Following liberation of the two flat cars, 6216 was pushed into the shop to be stripped of its rotted wood, all of the fasteners and numerous bits of hardware. Disassembly always goes fast, especially when the years of outside storage did most of the work. The main slowdown was trying to preserve the square nuts and square-headed bolts throughout the structure. We wanted to keep as much of the hardware as possible. It is always pleasing to see how easy a 70+ year old nut spins when turned cherry red after a few seconds at the mercy of the acetylene torch's rosebud tip.

The next chore was sandblasting years of rust off of the steel components. With the frame off the trucks and placed along side the center shop track, the MCRR's industrial sized sandblasting equipment made fast work of the mess. Inside the shop, the trucks were disassembled, inspected and repaired as necessary. Several of the journal boxes were badly damaged and needed large sections fabricated in order to be returned to service. Amazingly, none of the bearings needed to be re-poured, plus the axles' bearing surfaces were remarkably clean.

In the middle of February, several members spent a 9 day week completing the cleanup, repairing, and painting of hundreds of components of the flat car. All the lumber for the car including the 35' long beams that make up the stringers were purchased from a mill in Minnesota. Six of these stringers run the length of the car in sizes as big as 5"x9". The stringers needed tenons cut to match the mortises which had been cut into the end beams.

The knuckles were nowhere to be found. We located a good 3/4 size set in our outdoor parts warehouse (junk yard?). The knuckles had to have proper mounts fabricated and installed. The machining of the mount hardware and center frame required more time than expected because our cars use 3/4 size couplers instead of full size as on the D&RGW. It is amazing how many metal shavings can be created in a short time period.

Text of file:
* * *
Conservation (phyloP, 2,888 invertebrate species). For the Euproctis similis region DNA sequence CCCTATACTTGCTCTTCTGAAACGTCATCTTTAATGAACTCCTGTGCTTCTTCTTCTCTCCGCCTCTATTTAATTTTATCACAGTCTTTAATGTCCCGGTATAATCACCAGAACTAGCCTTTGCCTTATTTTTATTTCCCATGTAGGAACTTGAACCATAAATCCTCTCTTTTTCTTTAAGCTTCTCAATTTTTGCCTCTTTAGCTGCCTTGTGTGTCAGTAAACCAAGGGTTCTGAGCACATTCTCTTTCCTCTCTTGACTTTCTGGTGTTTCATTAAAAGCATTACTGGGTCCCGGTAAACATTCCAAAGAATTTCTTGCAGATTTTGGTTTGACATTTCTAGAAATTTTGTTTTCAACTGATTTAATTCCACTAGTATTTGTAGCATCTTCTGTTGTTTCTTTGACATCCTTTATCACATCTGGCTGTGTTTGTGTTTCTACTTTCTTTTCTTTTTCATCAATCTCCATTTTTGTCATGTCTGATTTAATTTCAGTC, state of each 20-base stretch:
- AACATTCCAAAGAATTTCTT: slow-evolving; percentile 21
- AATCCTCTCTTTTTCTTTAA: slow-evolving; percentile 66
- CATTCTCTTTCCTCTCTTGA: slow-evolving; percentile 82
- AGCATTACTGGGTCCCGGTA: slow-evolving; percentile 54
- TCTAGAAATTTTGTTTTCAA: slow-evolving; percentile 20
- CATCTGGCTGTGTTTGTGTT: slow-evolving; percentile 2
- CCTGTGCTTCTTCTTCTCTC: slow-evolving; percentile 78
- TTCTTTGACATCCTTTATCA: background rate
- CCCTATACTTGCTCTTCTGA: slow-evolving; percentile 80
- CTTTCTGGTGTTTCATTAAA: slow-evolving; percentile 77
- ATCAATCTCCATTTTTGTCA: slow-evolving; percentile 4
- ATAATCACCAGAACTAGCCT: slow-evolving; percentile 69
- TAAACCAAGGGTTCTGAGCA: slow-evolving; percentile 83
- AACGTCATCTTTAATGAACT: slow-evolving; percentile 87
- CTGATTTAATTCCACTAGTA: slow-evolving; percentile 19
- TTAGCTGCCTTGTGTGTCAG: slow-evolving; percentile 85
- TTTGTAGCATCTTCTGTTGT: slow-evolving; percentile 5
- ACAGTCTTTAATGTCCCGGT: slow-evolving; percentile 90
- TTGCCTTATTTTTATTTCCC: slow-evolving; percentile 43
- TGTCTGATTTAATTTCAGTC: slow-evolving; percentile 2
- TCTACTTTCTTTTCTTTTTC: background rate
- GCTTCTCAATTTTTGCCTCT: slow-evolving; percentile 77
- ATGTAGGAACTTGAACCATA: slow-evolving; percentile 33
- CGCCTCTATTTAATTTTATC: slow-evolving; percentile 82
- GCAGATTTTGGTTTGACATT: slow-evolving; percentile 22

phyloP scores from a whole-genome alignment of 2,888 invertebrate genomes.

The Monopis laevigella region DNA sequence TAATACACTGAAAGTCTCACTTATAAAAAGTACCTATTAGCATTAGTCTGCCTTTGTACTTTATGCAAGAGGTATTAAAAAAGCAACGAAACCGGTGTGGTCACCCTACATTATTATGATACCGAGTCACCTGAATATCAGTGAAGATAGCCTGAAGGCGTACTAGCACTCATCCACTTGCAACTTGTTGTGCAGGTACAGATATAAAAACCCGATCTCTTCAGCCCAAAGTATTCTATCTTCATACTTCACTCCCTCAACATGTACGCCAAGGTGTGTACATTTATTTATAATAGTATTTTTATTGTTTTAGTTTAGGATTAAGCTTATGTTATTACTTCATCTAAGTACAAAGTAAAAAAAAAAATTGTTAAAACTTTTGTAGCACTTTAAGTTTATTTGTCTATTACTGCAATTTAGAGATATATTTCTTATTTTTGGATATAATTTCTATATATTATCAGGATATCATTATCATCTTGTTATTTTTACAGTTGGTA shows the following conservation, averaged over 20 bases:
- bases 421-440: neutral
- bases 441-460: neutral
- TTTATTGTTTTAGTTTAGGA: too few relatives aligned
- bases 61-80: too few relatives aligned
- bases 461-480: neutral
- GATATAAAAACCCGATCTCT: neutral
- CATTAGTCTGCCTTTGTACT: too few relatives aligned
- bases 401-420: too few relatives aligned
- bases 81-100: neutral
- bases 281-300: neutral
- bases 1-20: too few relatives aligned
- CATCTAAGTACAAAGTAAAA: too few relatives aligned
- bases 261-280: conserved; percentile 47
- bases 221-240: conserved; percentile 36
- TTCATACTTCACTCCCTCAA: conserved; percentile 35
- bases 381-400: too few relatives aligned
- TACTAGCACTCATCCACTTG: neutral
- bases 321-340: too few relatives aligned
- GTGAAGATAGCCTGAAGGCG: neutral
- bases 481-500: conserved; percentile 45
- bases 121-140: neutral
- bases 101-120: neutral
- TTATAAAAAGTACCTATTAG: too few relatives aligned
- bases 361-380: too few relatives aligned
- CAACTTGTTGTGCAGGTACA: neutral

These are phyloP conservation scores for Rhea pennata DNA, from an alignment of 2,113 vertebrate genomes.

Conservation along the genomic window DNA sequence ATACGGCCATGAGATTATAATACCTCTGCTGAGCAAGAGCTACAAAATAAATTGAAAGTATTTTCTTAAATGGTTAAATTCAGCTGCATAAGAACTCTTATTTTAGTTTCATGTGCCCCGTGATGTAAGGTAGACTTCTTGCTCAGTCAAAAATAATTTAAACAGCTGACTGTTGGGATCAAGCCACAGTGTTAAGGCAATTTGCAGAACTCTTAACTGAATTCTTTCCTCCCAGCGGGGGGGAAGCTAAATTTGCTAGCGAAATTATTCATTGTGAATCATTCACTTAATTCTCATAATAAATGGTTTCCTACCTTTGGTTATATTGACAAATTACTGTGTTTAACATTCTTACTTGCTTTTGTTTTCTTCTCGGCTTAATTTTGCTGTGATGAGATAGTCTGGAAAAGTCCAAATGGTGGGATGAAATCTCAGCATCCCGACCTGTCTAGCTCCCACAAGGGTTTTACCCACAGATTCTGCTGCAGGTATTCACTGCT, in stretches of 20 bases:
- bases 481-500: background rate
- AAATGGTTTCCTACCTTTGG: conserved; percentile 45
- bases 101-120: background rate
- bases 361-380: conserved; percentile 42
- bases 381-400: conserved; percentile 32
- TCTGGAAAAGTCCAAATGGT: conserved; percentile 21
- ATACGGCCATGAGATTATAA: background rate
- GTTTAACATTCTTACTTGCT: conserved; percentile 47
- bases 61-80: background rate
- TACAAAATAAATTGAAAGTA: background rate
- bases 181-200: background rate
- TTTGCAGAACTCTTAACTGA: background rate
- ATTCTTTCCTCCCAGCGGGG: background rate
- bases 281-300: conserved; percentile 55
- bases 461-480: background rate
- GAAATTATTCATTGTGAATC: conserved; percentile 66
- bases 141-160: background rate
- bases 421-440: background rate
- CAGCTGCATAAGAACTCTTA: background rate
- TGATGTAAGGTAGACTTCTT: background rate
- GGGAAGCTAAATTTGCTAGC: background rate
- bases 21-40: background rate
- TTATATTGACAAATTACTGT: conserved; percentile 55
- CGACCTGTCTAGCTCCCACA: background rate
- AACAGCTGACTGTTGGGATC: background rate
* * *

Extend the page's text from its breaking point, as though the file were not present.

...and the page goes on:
With all the preparation work complete, putting the jigsaw puzzle together was the next task. With "only" six stringers (lengthwise beams) and the two end beams, it turned out to be a real trick fitting these eight pieces together. the first end beam was no problem, as the long beams simple rotated as necessary to fit. The other end beam took some time due to the natural warping of the wood. With numerous winches, come-alongs, and pry bars, the second end beam was fastened in place and everyone took a moment to reflect on their accomplishment. After hundreds of hours of work, it finally looked like a flat car.

Every section of steel and wood was painted. While the eventual exposed decking could be sealed or painted at our whim in the future, everything under the deck had only this chance to be protected from outside storage. The airless paint sprayer proved itself time and again.

There was no trace of the original paint left on the car, requiring us to match the color from a set of scale model paints. Since the scale model paints were color-matched to the original car, we came "full circle."

Before the decking was put in place, the air brakes were installed and checked for proper operation. With the chassis complete, the deck boards were installed. This may seem like a trivial task but consider this: numerous bolts which fastened the long beams to the steel frame had to be accommodated along the bottom of the deck boards. Every deck board has some sort of custom countersinking in order to lay flat. In keeping with the original construction, the deck boards were nailed, totaling over 500 nails driven home. There were lots of sore arms that day!